I guess in the long run, your friend has to realise that it's her and only her that can really make a difference in her choices. She shouldn't feel as though she needs to do what you are doing to succeed - There are heaps of different ways people have gotten to their goal. She has to figure out what works for her... and if she's really worth doing that for.

    It's probably nothing you can do to help her realise that. You just have to remember that you shouldn't feel guilty for believing in yourself. For doing what you have to, to be who you want to be.

    You're an awesome person Meg! Love your blog.

    By Blogger Dee, at 11:53 PM  

  • What Dee said is so true, and I think you probably know this, underneath the sadness. I understand the sadness, though... it's frustrating when you want to help someone, and they turn that on you. I'm not saying your friend meant to do that. She's clearly in a situation where she can't help herself yet. Only she can change that. Until she's ready to, no amount of advice will be useful.

    I haven't been around the "blogosphere" for very long, but you've already been such a help to me. Could I do everything you're doing? No way! I'm not there yet... but you give me hope, because first off, I realize that there's no easy fix. This is a lifelong process, and though it might sound odd, I find that sort of comforting. I mean, I think it will be easier to lose sight of all the hard work if you just suddenly are "fixed" because you hit the right number on the scale. But also, you're just so honest and up front... and supportive, and I think you're just great :).


    By Anonymous Mae, at 12:12 AM  

  • Your friend is using you as an excuse to do nothing, and that's sad, but you are using her to indulge in a bit of an omnipotence-complex! Since when does any one of us control another person? You don't feel bad when your husband doesn't eat the way you do! Snap out of it, mate! There are probably heaps of people who find you a great inspiration anyway (I certainly do).
    As for the other point - I'm working on convincing myself that no-one is looking at me, no-one cares what I wear - so I can wear what I like and not feel self-conscious and anxious about dressing a bit way-out if I feel like it. I have to do this otherwise I keep dressing apologetically (boring, loose clothes) like I did when I was much heavier. It's been extremely liberating, actually!
    Take care


    By Anonymous Anonymous, at 12:33 AM  

  • You said: My existence has caused her to lose all hope.

    Don't put this on yourself. If that's what she said, then she is trying to foist reponsibility on you for her issues, and that is patently unfair.
    Did you hold her at gunpoint and force her to listen to your daily menu and exercise routine? I didn't think so.

    I used to think that people were looking at me, and then I found this Golda Meir quote: "Don't be so humble; you're not that great." :-) Yup. The world, strangely enough, does not revolve around moi.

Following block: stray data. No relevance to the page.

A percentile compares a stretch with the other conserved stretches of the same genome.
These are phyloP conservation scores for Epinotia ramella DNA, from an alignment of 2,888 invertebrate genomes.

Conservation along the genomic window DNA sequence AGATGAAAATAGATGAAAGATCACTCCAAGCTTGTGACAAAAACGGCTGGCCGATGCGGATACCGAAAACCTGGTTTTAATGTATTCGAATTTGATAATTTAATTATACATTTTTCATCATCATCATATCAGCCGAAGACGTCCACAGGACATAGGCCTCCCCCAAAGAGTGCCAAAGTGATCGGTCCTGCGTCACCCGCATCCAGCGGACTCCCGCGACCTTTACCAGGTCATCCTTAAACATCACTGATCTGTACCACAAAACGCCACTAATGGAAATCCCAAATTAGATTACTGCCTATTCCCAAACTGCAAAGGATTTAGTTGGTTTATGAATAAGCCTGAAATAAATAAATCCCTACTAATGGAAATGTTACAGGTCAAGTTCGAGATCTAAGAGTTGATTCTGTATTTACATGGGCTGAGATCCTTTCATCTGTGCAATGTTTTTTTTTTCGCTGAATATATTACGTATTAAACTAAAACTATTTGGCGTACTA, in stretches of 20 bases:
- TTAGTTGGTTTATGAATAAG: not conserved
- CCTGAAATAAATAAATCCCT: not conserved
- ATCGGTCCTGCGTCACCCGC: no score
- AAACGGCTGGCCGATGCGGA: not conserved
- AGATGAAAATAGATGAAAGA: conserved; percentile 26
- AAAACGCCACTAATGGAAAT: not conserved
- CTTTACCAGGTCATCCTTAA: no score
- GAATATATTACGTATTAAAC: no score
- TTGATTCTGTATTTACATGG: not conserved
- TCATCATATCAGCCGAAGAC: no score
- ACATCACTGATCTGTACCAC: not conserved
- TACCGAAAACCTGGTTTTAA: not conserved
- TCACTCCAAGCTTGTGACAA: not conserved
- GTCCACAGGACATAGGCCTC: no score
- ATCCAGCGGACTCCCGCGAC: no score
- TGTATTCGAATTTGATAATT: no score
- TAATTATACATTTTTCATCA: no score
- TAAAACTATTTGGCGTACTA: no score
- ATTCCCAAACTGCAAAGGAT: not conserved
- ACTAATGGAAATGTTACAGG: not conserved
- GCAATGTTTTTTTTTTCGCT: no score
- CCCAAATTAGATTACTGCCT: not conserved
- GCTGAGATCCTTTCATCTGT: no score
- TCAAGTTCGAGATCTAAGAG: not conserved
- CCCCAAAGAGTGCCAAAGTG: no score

Regarding the invisibility, sometimes it can be a wonderful thing: the gym in which I was working out two gyms and three years ago had a clientele that was 85% gay men. It was a perfect place for a fat woman; I don't think anyone realised I was there. :-)

    By Blogger Mich, at 6:00 AM  

  • Often people who were abused in some manner as children have the thinking you describe (in yourself, not your friend). When my father would get angry, I assumed (little five or six year old that I was) that it was my fault and that it was some I'd done and therefore something I could control. Honestly, it had nothing to do with me. It was all in his head.

    But it does leave you with an "overinflated" sense of importance. And not in a good way. Sorry to say, for me to get over thinking like it was always my actions and words that made people do things took a couple of years of therapy. I still sometimes ask myself: Could there be another explanation besides something I did that would have caused this person's reaction? Then I come up with explanations until I find one that's convincing to me. Trying Feeling Good by Dr. David Burns if you're interested in learning more. It's a technique called cognitive therapy. Pretty cool really and works for us logical, control-oriented planning freaks.

    By Anonymous Anonymous, at 9:11 AM  

  • Unfortunate to hear this about your friend, but it is her stuff that is causing this reaction. Consider this, you come here and tell the same war stories. There are some that might read your blog, totally feel like crap because you can do it and they won't, but they don't post it. Then there are the folks who post comments and let you know how inspirational you are. I'm in the latter category.

    My point is that people react based on where they are, not based on what you say or do. When they are ready to see it positively, they will.

    In other words, don't be so hard on yourself.

    By Blogger Nikki, at 9:19 AM  

  • Meg, Meg, Meg. Though you have been invited to, try not to take on your friend's problems. Honestly, I bet you're just the excuse du jour. You're an easy target for her anger and feelings of hopelessness. If your friend pulls out of her funk you can remind her, there's more than one road to the mountaintop. We all have to find our own path - not just for weight loss, but in life, of course.

    By Blogger Wendy, at 12:17 PM